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Guiding and supporting the theatre makers of the future

“The job of a Costume Supervisor is to realise the Costume Designer’s design. Getting the designs off the paper, from two-dimensional images to three-dimensional images.”

Costume Supervisor


Working with the designer to realise his/her vision, ensuring all costumes fit within the overall production design - with particular attention to historical detail on period dramas - and managing the Costume Department, which varies in size depending on the scale of a production. 


Key Skills 

  • Comprehensive costume history.
  • Managing budgets and staff.
  • Excellent communication.
  • Attention to detail.
  • Costume cutting and making.
  • Calmness under pressure.



  • BA (Hons) Theatre Practice - Costume Construction – Central School of Speech and Drama Click Here
  • Theatre Costume - Royal Academy of Dramatic Art Click Here
  • BA (Hons) Costume Production – Rose Bruford College Click Here
  • BA (Hons) Costume for Performance – London College of Fashion Click Here
  • BA (Hons) Theatre and Screen – Costume Interpretation – Wimbledon College of Art Click Here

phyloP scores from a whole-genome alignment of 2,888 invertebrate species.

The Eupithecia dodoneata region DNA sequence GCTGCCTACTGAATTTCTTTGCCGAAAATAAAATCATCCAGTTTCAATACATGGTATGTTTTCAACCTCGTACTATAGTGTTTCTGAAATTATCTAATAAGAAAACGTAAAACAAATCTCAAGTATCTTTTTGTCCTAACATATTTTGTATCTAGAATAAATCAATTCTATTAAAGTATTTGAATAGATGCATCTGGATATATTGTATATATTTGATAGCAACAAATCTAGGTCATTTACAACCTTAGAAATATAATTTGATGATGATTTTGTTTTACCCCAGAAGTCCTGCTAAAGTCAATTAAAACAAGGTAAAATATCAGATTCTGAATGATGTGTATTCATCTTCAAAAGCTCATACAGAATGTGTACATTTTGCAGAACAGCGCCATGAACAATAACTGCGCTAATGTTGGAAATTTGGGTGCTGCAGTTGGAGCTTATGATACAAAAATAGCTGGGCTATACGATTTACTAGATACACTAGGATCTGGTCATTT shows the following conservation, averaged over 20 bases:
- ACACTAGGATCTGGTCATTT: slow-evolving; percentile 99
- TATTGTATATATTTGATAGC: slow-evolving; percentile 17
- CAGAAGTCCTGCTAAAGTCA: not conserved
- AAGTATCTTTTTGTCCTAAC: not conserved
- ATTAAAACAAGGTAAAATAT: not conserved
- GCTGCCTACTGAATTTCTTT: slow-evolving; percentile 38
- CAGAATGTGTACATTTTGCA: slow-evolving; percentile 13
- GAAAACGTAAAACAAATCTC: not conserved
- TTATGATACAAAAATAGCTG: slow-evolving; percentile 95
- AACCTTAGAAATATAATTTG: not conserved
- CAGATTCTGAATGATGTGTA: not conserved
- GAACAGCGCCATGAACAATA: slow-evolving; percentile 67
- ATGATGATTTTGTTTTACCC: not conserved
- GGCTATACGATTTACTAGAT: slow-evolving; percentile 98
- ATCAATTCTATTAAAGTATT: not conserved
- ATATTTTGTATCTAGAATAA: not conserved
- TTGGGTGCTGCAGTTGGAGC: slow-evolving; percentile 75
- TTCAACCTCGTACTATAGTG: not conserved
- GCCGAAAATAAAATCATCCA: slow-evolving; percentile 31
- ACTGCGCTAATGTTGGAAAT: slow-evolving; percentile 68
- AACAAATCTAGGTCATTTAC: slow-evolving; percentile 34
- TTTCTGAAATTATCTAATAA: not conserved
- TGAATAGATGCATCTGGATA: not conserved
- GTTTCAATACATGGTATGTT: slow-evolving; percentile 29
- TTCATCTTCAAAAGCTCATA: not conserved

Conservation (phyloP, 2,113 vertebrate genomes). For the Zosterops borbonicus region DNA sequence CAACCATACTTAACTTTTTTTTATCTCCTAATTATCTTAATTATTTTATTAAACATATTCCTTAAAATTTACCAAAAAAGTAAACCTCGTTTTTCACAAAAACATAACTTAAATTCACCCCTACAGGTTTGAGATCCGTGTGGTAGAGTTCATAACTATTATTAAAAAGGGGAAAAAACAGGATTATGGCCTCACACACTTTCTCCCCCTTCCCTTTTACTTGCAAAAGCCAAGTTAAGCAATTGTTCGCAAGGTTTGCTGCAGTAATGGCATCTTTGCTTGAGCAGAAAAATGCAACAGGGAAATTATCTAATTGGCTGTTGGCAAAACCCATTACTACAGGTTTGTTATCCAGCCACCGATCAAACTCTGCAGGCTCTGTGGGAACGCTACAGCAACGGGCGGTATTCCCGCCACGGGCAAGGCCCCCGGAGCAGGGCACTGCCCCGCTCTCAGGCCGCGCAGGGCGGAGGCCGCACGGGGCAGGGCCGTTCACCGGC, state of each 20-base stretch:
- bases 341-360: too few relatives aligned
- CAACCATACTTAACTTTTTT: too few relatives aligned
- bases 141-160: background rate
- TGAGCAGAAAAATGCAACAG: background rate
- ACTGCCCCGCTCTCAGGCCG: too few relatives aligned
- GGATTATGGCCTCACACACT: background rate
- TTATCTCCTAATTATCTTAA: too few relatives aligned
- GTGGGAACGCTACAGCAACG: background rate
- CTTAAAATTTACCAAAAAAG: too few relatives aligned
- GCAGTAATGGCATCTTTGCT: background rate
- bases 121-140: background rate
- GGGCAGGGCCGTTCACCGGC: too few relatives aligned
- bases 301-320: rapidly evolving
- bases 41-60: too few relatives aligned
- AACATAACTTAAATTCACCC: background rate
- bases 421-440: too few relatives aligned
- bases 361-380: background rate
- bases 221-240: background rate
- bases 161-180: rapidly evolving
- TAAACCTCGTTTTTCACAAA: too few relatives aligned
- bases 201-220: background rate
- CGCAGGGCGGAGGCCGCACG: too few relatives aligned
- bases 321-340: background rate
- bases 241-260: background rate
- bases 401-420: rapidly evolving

• BA (Hons) Costume with Performance Design – Arts University Bournemouth Click Here

Other courses are available. Those above represent a sample from various drama schools and universities.


  • Ensuring that all costumes are delivered within budget and to schedule.
  • Supervising the work of a team of Costume Makers and assistants.
  • Liaising with all departments, particularly the designer and Stage Management regarding costume measurements, fittings and alterations.


Vocational training in Costume is on offer in many drama schools and some traineeships are available with larger theatre companies. Some people begin by working voluntarily in Wardrobe Departments in local theatres, progressing through the ranks of Costume Assistant and maker. Skills are developed on-the-job while gaining useful industry contacts, which are vital for securing future work. Some people seek additional specialist training, for example in tailoring and millinery, to increase their skills-base and employability. 

Further reading

  • Stage Costume – Step-by-Step by Mary T Kidd, 2002
  • Costume and Make-Up by Michael Holt, 1988